1207626_Dass,M_2022.pdf (521.79 kB)
Assessing the use of environmental DNA (eDNA) as a tool in the detection of human DNA in water
journal contributionposted on 2023-07-21, 05:13 authored by M Antony Dass, CDH Sherman, YH Nai, MR Ellis, Roland van OorschotRoland van Oorschot, A Durdle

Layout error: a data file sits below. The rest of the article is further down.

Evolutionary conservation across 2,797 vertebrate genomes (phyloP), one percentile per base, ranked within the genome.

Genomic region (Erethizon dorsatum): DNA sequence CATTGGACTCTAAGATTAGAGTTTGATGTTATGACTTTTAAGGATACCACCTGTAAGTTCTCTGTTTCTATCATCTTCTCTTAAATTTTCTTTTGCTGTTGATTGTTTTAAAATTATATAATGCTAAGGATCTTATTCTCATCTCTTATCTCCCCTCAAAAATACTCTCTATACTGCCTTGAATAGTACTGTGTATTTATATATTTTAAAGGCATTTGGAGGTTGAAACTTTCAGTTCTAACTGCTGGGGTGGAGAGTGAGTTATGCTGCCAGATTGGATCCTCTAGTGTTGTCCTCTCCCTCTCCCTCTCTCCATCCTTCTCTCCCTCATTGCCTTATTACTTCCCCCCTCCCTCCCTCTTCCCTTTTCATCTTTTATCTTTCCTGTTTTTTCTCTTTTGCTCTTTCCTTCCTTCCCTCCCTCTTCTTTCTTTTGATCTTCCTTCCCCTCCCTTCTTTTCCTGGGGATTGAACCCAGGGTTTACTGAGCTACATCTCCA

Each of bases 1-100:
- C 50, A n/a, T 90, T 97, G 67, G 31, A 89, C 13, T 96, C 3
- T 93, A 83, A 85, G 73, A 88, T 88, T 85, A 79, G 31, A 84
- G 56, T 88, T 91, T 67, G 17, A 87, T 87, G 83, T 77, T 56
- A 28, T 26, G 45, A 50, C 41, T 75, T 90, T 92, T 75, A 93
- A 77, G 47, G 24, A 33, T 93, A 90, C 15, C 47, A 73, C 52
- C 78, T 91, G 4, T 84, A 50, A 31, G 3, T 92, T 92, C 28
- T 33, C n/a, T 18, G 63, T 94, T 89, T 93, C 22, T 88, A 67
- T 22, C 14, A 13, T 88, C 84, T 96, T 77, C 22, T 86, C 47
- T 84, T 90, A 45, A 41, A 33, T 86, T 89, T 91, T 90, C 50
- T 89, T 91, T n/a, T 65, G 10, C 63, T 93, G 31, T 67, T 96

Environmental DNA (eDNA) is a highly sensitive and cost-effective tool that is increasingly being applied to studies of biodiversity and species detection. This non-invasive method relies on the collection of environmental samples that contain genetic material being shed into surrounding environment by the target organism/s. While forensic science has a long history of using molecular tools for collecting DNA from the environment, the detection of human DNA from environmental water samples has been limited. This study investigated the detection and degradation rates of human eDNA in water samples under controlled laboratory conditions. Using a human-specific qPCR assay targeting the ND1 region of human mitochondrial DNA, eDNA degradation over time in water spiked with human blood was assessed. Recovery of nuclear DNA was investigated by determining if routine DNA short tandem repeat (STR) profiles of the blood source could be generated. Results demonstrated that human eDNA remains detectable for up to 11 days under laboratory conditions in environmental water and up to 35 days in distilled water. Partial STR profiles could be recovered from environmental water only up to 24 h, while, in distilled water, partial profiles continued to be recovered up to 840 h. These findings demonstrate that sampling human eDNA from aquatic samples can provide reliable human DNA detection within relatively short time windows, assisting law enforcement agencies by providing information about the potential time an individual may have been present in an area or assisting in the detection and location of a body or remains in aquatic environments.